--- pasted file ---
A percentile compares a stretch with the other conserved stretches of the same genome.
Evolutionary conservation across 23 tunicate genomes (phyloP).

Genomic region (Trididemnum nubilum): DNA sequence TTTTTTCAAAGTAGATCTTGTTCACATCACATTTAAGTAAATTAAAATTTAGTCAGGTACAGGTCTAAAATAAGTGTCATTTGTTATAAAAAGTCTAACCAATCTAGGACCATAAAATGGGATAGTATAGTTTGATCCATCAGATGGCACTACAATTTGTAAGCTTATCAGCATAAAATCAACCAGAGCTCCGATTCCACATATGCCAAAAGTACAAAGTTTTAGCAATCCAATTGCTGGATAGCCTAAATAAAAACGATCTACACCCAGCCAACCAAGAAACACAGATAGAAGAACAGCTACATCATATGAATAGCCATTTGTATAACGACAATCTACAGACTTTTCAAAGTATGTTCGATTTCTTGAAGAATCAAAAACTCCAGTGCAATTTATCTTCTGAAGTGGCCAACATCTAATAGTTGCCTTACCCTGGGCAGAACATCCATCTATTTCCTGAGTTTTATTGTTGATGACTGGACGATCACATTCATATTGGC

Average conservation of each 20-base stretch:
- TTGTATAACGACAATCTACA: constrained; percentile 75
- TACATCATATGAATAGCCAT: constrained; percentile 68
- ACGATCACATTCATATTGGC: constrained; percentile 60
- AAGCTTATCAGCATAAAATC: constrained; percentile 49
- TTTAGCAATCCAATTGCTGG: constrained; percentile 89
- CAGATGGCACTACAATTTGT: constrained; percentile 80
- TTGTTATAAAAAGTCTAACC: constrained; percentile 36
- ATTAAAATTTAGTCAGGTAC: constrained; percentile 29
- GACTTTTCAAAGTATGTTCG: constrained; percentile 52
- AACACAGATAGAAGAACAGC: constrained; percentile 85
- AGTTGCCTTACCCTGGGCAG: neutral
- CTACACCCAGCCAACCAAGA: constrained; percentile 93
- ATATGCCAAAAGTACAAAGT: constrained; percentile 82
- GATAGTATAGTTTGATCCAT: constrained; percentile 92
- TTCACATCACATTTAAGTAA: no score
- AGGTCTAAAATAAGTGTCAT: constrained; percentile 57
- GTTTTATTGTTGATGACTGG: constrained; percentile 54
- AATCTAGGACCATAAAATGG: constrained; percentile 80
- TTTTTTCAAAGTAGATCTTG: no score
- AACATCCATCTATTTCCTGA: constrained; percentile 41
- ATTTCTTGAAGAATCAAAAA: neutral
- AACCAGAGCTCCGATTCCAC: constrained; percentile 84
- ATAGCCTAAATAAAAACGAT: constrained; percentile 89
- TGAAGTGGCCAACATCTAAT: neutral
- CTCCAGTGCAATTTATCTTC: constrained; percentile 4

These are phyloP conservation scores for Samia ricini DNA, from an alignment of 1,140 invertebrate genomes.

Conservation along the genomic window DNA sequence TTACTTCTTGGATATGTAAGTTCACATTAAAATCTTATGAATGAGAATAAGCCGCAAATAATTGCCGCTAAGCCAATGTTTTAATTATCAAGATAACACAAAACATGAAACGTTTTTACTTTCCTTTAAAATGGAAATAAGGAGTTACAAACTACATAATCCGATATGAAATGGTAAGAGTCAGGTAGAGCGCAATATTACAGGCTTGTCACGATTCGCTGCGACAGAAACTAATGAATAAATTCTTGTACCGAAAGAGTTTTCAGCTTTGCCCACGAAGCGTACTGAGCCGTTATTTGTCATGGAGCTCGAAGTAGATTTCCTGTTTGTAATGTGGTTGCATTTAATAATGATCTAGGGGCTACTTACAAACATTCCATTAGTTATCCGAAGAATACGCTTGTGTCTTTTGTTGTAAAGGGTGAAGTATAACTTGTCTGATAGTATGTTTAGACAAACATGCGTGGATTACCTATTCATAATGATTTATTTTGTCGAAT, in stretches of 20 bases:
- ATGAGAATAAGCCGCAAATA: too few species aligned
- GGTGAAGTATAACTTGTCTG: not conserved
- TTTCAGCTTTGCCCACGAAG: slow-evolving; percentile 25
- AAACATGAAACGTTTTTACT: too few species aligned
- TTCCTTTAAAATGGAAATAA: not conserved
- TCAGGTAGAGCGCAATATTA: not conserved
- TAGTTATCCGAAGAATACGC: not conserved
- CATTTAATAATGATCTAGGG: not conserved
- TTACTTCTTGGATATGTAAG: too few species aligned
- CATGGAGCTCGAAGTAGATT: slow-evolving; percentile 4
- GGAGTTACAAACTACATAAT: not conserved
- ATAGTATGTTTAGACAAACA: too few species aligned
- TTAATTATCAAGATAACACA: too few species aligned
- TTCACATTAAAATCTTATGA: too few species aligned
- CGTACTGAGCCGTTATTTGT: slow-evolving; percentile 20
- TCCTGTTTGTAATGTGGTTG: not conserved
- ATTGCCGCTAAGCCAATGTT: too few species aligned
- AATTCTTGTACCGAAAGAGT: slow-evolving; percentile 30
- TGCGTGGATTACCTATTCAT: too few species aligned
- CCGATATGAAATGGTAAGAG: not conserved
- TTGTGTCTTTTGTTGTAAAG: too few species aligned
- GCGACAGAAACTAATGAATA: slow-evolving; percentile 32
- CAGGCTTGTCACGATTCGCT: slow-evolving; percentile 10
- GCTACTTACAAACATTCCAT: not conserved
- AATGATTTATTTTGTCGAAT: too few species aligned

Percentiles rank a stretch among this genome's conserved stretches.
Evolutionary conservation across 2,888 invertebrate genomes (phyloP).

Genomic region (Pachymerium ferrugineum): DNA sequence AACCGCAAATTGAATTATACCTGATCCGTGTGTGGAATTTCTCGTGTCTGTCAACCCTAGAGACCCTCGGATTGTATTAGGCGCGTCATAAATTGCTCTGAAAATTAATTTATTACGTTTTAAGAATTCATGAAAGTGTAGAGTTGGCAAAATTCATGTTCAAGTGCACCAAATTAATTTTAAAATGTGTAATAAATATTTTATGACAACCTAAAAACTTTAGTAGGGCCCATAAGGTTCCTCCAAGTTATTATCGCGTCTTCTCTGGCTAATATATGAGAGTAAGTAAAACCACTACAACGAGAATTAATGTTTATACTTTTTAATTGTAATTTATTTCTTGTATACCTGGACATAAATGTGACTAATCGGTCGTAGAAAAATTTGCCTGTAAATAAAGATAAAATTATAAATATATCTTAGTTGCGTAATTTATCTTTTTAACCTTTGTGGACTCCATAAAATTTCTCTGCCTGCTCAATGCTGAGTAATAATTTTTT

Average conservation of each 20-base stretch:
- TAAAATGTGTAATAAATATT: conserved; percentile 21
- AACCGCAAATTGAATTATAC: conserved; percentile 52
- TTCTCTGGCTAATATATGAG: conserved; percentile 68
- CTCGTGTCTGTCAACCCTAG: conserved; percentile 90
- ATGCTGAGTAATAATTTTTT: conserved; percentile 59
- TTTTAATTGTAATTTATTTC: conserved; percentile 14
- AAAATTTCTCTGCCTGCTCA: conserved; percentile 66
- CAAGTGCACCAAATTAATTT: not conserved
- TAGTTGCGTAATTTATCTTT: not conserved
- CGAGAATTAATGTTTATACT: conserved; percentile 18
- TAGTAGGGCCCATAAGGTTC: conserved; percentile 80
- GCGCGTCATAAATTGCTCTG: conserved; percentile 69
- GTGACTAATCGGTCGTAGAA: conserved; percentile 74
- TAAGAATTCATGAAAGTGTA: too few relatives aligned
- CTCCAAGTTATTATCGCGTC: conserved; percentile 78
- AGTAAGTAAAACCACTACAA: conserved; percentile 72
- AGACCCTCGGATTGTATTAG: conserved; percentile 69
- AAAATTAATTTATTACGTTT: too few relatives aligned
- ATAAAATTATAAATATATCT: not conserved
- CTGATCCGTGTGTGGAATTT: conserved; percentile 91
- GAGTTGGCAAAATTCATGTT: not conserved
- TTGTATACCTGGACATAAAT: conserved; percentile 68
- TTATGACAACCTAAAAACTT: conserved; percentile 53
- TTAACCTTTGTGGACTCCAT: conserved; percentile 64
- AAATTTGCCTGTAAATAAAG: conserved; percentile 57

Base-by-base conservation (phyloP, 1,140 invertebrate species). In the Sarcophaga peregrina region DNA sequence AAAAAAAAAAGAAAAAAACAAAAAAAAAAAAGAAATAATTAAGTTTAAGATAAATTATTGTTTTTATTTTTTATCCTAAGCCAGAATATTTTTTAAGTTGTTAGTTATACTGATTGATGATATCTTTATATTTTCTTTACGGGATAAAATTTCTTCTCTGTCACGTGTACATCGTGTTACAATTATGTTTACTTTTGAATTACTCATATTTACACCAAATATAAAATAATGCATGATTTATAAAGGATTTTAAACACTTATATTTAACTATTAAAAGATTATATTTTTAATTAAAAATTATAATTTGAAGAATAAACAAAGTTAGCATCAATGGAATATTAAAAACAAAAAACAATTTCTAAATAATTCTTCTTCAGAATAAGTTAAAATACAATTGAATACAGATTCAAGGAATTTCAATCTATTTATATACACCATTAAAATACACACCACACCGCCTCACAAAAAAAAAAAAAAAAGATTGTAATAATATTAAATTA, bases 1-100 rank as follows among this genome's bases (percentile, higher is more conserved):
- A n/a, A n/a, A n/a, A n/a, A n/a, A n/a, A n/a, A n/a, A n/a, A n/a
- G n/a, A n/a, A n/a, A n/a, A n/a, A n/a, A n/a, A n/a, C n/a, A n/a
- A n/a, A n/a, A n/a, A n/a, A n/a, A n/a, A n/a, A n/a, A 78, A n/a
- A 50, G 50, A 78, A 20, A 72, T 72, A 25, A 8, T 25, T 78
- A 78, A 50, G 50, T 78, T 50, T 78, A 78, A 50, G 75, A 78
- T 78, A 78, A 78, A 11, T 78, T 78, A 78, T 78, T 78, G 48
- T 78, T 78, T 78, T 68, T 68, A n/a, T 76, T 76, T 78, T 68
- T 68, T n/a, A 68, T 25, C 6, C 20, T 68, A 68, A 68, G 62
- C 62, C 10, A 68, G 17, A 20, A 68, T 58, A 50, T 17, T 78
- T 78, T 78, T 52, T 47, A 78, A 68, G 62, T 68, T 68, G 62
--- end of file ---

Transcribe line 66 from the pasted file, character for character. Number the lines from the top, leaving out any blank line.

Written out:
- TTTTAATTGTAATTTATTTC: conserved; percentile 14